This writing position helps make perfect and quick stops as well as make cornering a breeze as these handlebars provide you with optimal balance and confidence. Also, the adjustable brake levers and clutch allow you to customize the settings so that you can adjust them to suit your individual writing style on the fly.
2. Kawasaki Ninja 400 and Kawasaki Z400
These bikes prove to be great beginner motorcycles for many reasons. It is easy to ride and has a wide power range with controls that are very well positioned and easy to work. The ninja model is the sportbike version with a more aggressive road race position.
The Z model is the same motorcycle in a naked bike style with an upright riding position that is remarkably like the KTM 390. The ninja model is best suited for twisty roads and track days while the Z 400 is ideal for city, urban and rural country roads.
Both have the same chassis, engine, brakes, etc. the real difference being. Both produce about 49 crank horsepower and 28 lbs.-ft of torque. The bodywork handlebars and overall riding position otherwise these are identical motorcycles. I own both a Kawasaki Ninja 400 and Z 400.
I use the ninja only for track days so do not calculate the fuel economy exactly though I know it is exceptionally good. Using the Z 400 mainly for urban and country roads with just a little city I average close to 60 miles per gallon these guys kilometers per liter.
The ninja’s riding position is ideal for aggressive sport riding, track days, and Road-racing. The Z 400 is ideal for everyday street riding and even some all-day adventures or shorter touring trips. It is one of the most comfortable motorcycles I have owned or written.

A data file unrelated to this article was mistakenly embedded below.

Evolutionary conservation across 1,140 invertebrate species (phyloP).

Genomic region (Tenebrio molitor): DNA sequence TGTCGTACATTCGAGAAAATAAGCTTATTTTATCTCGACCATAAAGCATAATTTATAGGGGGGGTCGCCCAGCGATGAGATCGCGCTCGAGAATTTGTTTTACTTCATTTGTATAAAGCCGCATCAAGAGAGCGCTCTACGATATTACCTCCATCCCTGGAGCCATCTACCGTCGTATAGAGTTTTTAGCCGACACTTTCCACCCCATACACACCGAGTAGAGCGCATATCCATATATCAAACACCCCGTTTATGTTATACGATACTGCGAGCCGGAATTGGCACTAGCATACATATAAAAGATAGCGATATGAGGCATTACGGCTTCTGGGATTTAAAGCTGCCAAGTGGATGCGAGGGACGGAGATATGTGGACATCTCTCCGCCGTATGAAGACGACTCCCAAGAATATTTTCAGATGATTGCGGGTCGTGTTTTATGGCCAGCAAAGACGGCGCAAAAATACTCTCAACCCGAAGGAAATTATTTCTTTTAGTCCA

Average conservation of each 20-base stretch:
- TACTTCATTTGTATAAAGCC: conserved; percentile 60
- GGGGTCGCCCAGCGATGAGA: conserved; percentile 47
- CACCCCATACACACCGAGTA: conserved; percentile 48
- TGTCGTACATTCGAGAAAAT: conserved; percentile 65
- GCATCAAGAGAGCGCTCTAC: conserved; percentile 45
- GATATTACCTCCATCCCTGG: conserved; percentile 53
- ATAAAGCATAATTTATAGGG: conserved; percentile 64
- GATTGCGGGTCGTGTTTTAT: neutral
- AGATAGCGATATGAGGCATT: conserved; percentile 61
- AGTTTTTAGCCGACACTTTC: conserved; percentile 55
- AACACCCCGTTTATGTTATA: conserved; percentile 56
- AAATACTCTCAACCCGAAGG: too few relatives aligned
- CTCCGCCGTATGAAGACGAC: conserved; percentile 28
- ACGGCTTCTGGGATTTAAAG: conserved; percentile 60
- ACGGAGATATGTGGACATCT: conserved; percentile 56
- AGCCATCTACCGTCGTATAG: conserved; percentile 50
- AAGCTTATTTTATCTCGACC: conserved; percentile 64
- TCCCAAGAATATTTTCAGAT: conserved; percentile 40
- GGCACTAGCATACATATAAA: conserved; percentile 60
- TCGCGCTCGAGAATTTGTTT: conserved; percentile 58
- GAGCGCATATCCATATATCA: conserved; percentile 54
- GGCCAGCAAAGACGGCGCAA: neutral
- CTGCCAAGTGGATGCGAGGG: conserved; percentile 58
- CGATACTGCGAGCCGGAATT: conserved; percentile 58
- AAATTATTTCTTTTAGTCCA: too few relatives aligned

My Ninja for the track they use does not have antilock braking while my Z 400 for street use does. The Ninja model and Z 400 model weigh about the same, 363 to 366 pounds. I would strongly recommend antilock braking for any street bike, especially for beginner riders.
3. Honda CB 300R
Okay, it is not a 400 but it probably soon will be. The size and performance of this motorcycle are remarkable to the Kawasaki 400. The Honda CB 300R is ideal for beginners. This motorcycle is lightweight, comfortable, reliable, affordable, has great fuel economy, it is quite fast with good acceleration.
With a full tank of fuel, this motorcycle weighs only 357 pounds. The Honda motorcycle CB 300R has a seat height of 30.7 inches and a relatively narrow chassis which makes it excellent not only for beginners but for urban and city writing as well.
Any beginner motorcyclist could not go wrong choosing a Honda CB 300R as their first motorcycle. I have about a month’s riding experience in Thailand on a Honda CB 300R. I rode in Bangkok as well as in more rural areas, so I have an exceptionally good idea of the capabilities of this motorcycle in all writing environments.
It is one of the easiest motorcycles to ride, exceptionally smooth with a wide powerband, and very stable and comfortable. When I was writing it never seemed like a 300 seemed more like a 500.
4. BMW G310 GS
This BMW motorcycle is powered by a single-cylinder 313 mL liquid-cooled engine. Like the Honda it is not a 400 but, in many ways, it is more like a 400 class motorcycle than any other.
This is an excellent beginner motorcycle as it has a good power band, is lightweight, and has a relatively low center of gravity in an incredibly good overall upright riding position.
The seat height on the BMW is 32.9 inches making it easy and comfortable for almost anyone to touch the ground. The brakes on the 310 are excellent and feature an antilock braking system.
The only reservation I might have on this motorcycle for beginners is the ease of service and maintenance if you do not live in Europe or in a big metropolitan area where there are BMW motorcycle dealers.
Be sure to research this point but if this is not a concern this would be an excellent first motorcycle and a great motorcycle for anyone for the city and urban use.
About the author: Michael Parrotte was the Vice President of AGV Helmets America, and a consultant for KBC Helmets, Vemar Helmets, Suomy Helmets, Marushin Helmets, KYT Helmets, and Sparx Helmets. In addition, he is the founder and owner of AGV Sports Group.